August 2023
Volume 23, Issue 9
Open Access
Vision Sciences Society Annual Meeting Abstract  |   August 2023
Individual differences in judging facial categories
Author Affiliations & Notes
  • Kassandra R. Lee
    Integrative Neuroscience, Dept. of Psychology, University of Nevada, Reno
  • Michael A. Webster
    Integrative Neuroscience, Dept. of Psychology, University of Nevada, Reno
  • Footnotes
    Acknowledgements  Supported by EY-010834
Journal of Vision August 2023, Vol.23, 5615. doi:
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      Kassandra R. Lee, Michael A. Webster; Individual differences in judging facial categories. Journal of Vision 2023;23(9):5615.

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      © ARVO (1962-2015); The Authors (2016-present)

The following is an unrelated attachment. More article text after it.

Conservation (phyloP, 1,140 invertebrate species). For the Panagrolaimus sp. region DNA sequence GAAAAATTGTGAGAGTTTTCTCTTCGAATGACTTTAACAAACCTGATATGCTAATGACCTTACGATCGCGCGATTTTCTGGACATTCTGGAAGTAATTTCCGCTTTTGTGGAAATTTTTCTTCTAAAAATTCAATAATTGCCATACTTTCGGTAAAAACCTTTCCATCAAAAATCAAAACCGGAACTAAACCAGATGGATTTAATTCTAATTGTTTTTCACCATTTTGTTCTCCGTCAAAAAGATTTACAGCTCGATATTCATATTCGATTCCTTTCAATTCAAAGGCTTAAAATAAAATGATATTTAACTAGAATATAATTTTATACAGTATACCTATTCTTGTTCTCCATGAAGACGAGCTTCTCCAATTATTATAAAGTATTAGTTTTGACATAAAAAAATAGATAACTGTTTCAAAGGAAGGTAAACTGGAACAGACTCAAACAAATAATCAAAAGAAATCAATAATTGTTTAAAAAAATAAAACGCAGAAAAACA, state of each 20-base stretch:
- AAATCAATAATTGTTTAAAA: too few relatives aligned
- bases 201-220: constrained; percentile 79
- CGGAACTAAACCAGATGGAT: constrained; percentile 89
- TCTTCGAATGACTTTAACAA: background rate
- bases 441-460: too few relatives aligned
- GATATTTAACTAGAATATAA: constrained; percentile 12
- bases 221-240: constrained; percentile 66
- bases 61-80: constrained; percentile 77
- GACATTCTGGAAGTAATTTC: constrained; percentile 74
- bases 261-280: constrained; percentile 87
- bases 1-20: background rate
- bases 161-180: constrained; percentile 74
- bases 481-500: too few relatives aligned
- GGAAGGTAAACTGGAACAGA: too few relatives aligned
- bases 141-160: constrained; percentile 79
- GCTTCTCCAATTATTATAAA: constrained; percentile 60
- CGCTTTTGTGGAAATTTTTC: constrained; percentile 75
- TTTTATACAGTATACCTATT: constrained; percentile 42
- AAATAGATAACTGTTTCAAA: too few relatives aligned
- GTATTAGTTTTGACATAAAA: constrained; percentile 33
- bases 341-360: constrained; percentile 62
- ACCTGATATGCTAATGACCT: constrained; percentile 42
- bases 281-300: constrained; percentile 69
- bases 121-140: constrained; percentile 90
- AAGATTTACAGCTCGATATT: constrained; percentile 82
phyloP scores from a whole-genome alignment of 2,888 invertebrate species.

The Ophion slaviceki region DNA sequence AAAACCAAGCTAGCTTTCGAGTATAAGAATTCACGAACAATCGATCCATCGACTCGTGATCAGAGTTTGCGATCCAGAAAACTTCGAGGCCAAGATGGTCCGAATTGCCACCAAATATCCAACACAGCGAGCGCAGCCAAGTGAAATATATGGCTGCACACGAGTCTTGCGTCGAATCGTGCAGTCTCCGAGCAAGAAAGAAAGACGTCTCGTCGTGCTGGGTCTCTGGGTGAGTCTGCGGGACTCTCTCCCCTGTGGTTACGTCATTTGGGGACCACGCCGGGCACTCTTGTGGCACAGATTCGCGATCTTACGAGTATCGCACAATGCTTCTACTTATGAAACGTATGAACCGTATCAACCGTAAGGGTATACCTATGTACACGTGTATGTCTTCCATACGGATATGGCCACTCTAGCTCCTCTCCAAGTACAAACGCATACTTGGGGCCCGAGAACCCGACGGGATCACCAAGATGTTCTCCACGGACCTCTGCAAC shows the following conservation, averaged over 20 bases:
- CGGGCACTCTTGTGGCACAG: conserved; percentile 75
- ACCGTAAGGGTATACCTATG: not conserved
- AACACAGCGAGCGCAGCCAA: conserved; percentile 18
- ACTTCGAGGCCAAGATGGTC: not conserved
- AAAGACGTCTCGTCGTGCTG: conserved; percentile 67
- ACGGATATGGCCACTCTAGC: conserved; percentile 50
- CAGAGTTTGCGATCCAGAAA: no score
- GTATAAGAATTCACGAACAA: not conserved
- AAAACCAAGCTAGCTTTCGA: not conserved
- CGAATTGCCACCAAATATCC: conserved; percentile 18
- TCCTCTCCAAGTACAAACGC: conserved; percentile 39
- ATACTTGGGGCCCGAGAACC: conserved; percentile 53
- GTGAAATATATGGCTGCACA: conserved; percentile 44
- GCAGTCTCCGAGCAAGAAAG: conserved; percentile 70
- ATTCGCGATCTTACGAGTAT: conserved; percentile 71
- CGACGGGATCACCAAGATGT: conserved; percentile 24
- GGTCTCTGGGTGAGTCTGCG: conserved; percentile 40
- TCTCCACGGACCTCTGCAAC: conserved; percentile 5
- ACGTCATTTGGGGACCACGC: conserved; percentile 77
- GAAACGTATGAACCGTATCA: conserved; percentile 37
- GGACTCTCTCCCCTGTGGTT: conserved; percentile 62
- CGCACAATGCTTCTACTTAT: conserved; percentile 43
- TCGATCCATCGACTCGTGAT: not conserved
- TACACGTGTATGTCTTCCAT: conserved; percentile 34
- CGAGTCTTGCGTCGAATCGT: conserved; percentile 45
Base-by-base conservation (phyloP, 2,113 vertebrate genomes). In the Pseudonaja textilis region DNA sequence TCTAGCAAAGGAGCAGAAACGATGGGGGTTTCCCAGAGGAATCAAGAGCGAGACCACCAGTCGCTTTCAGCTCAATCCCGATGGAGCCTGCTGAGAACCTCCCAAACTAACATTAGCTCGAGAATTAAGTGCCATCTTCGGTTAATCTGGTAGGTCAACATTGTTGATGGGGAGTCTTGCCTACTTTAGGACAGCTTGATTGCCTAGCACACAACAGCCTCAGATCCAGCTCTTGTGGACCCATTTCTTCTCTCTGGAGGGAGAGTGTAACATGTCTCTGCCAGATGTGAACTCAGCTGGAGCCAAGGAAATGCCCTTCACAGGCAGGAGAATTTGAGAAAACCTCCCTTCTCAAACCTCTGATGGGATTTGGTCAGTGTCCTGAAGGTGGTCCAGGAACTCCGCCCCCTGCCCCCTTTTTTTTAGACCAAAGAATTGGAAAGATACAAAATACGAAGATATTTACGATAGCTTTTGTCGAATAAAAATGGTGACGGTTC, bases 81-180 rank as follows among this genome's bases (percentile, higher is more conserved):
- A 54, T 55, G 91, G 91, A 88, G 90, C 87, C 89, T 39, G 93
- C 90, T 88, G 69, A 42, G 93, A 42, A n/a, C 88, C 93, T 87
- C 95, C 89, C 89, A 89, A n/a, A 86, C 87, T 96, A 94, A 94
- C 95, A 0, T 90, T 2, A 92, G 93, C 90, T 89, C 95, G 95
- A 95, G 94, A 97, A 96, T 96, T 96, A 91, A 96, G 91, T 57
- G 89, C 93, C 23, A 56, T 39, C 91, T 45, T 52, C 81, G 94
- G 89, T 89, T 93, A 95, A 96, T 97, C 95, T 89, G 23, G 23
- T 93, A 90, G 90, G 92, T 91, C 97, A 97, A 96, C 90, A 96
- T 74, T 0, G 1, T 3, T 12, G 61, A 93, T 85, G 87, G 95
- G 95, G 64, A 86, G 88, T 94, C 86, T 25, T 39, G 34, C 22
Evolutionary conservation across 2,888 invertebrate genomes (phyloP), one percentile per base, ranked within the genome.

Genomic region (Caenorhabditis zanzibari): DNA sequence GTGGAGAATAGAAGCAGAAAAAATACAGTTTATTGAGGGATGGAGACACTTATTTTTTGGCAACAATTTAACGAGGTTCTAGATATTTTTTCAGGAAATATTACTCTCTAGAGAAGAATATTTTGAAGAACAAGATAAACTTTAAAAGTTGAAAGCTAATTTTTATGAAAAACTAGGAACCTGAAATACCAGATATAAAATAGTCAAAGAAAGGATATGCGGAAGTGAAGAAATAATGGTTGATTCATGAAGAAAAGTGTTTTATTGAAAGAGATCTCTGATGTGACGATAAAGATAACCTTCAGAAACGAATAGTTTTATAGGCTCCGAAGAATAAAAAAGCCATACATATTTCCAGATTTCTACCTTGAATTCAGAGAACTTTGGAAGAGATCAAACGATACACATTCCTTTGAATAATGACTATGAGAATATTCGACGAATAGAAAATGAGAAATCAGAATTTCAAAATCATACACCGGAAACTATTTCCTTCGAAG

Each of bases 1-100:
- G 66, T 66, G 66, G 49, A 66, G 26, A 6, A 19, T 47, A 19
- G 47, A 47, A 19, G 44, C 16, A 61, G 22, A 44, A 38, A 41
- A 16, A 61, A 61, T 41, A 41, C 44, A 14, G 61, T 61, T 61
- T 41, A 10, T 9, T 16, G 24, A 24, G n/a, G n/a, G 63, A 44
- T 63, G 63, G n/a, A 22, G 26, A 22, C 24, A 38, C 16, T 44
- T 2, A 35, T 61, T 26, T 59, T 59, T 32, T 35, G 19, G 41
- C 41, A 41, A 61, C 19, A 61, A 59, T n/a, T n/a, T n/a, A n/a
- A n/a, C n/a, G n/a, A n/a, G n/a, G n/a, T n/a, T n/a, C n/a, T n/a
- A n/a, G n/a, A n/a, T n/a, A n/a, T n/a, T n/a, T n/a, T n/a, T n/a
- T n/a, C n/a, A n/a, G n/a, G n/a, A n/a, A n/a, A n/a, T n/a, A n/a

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Individuals vary widely both in their ability to recognize faces and in how they rate faces for dimensions such as attractiveness. We examined the pattern of differences for typical categorical judgments made about a face, such as the sex or race of the person. Face images were from the Chicago Face Database for individuals labeled as male or female and Asian or White, with 10 faces selected from each of the 4 categories. These were cropped to remove external features, and then paired and morphed to form 40 stimulus sets. The morphed faces for a set were shown simultaneously as a graded series arranged in a circle on a display, and spanned the two original identities in steps of 0.05. Participants selected the face closest to the category boundary for each set, with all stimuli for a given category (sex or race) randomly intermixed and with the morph configuration rotated randomly each trial. Reliability for repeated measurements was high (r~0.9), with average between-subjects variance 3x the within-subjects level. For each of the categories, the boundaries selected depended significantly on both the observer and the stimulus pair, and interobserver correlations were generally weak across stimuli showing that the observers did not merely differ in a general bias but rather in face-specific biases, similar to a pattern that has been found for trustworthiness (Sutherland et al., 2020). These results suggest that observers may partly use distinct and idiosyncratic strategies for making basic categorical distinctions between faces.


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